Andy Warhol once appeared in a 1981 avant-garde documentary with a Burger King cheeseburger and a bottle of Heinz ketchup. You may recall the 4+ minute segment cut down to 45 seconds for a Super Bowl ad in 2019 (which Warhol might have approved had he been alive to ask). Such is Warhol’s continued relevance that he can sell fast food on TV during the most-watched televised event in the U.S., thirty-three years after his death.
The ad came with a hashtag: #EatLikeAndy. But ironically, Andy preferred McDonalds, a much more iconic American brand. He considered its packaging “the most beautiful,” just like Coke, which he liked as much for its level of brand awareness as for its taste. Fast food brands were great levelers, he argued in The Philosophy of Andy Warhol:
What’s great about this country is that America started the tradition where the richest consumers buy essentially the same things as the poorest. You can be watching TV and see Coca-Cola, and you know that the President drinks Coke, Liz Taylor drinks Coke, and just think, you can drink Coke, too. A Coke is a Coke and no amount of money can get you a better Coke than the one the bum on the corner is drinking. All the Cokes are the same and all the Cokes are good.
That is, unless one prefers Pepsi. Warhol’s devotion to mass consumer culture was no act. There are stories of him routinely dining out at New York’s finest restaurants only to box up his entire meal and give it to a homeless person, probably while on his way to a McDonalds. As a dedicated anti-foodie, he also once illustrated a satirical cookbook mocking haute cuisine pretenses in 1959, before anyone knew who Andy Warhol was.
Called Wild Raspberries, the outlandish recipes were written by interior designer Suzie Frankfurt and included Edward Gorey-esque dishes like “Omelet Greta Garbo,” which is “always to be eaten alone in a candlelit room.” Warhol’s mother, Julia Warhola, did the book’s calligraphy, Thom Waite writes at Dazed, “with deliberate, whimsical misspellings.”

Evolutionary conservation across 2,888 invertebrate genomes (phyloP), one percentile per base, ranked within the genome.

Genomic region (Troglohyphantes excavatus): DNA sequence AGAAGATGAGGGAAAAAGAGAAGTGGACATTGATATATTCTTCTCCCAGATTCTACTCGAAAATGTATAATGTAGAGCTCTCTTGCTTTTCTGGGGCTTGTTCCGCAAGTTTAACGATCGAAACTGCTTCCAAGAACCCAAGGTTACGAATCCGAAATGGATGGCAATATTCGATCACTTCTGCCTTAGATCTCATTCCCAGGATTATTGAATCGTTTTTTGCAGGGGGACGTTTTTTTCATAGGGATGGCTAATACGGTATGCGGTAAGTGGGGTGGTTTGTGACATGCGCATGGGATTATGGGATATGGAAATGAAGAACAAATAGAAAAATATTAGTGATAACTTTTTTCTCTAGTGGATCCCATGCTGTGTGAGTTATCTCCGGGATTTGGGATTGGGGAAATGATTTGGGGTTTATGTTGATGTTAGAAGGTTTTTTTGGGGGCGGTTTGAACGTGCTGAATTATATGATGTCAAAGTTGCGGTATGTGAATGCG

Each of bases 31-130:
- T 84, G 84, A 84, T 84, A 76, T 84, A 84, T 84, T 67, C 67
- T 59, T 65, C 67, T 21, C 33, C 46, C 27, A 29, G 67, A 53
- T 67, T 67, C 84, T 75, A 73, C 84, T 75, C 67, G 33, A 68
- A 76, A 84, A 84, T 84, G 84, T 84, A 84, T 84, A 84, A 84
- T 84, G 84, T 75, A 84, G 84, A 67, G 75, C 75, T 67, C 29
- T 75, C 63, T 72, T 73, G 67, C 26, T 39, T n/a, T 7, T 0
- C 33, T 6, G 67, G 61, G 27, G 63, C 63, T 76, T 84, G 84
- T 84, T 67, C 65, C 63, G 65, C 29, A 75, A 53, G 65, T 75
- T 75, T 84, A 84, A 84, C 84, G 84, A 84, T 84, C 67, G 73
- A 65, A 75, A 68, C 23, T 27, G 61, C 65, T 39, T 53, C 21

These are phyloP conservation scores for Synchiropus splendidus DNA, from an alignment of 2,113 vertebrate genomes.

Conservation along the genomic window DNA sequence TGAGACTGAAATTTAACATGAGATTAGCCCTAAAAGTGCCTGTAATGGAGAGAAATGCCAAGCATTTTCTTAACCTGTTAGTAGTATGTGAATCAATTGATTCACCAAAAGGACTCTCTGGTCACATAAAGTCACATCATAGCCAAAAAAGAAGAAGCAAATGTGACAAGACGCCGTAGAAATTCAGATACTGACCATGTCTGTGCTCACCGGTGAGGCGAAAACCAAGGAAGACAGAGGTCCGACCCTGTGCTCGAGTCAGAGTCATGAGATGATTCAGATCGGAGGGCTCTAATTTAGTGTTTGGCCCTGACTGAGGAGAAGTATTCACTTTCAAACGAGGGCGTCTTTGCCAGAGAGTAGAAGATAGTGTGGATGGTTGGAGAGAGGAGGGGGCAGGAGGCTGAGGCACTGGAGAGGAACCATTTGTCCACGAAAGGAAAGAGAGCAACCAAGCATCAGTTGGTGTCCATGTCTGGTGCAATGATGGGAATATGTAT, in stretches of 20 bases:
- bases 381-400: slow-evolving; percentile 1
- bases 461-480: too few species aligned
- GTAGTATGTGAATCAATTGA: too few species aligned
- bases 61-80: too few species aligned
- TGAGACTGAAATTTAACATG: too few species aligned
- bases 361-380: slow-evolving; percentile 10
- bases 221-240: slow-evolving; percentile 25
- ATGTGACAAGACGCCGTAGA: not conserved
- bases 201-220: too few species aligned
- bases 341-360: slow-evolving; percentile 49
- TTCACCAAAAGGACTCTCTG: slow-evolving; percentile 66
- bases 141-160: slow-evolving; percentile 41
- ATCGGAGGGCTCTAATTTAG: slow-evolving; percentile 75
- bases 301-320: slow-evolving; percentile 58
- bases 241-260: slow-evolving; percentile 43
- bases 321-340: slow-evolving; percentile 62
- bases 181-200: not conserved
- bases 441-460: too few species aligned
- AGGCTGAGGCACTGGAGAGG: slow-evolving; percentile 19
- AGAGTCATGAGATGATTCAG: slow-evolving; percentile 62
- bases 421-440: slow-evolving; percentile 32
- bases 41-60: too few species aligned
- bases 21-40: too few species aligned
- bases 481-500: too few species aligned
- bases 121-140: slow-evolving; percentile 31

According to the auction house, only 34 editions were produced in colour, and many of these were given away to friends and associates, instead of being sold. “(They) were done in the spirit of fun, with a bit of self-promotion, and often given as Christmas gifts to friends and his graphic design clients,” Bonhams’ Darren Sutherland tells the Guardian. “A few sold through his favourite ice cream shop Serendipity, which moonlighted as an art gallery.”
Always rare, the cookbooks are now even rarer, and like most things Warhol, fetch relatively high prices for such ephemeral early works. The same can’t be said for a mass-market cookbook that appeared two years later, for which Warhol also provided illustrations, exactly the sort of publication he had satirized in Wild Raspberries. The irony of profiting from this bit of work could not have been lost on him. The project, a purely commercial job, was for the definitively named Complete Cookbook, written by Amy Vanderbilt, the country’s foremost authority on etiquette (and author of a “complete guide” on the subject).
Warhol’s Vanderbilt illustrations are competently boilerplate and joyless next to the exuberant lines in Wild Raspberries. The contrast between the two styles – as between the two cookbooks’ wildly different tones — could not be greater. Warhol was not a snob, quite the contrary when it came to food. And in the years before his first major exhibition and early sixties breakout, he knew what it was like to work hard for a living.
But Warhol also genuinely revelled in banality and bright surfaces and admired the kitsch of fast-food design. He was, after all, a commercial designer, and his avant-garde sensibilities were always complemented, and eventually exceeded, by a keen commercial sense. (Even in 2020, he was the world’s best-selling artist, by a long shot.) Warhol knew good branding when he saw it, and he understood the comforting allure of repetition. But behind his appropriation of Madison Avenue’s best techniques lurked a charming quirkiness we rarely see on such full display is his work. See more of it in the illustrations from Wild Raspberries below.
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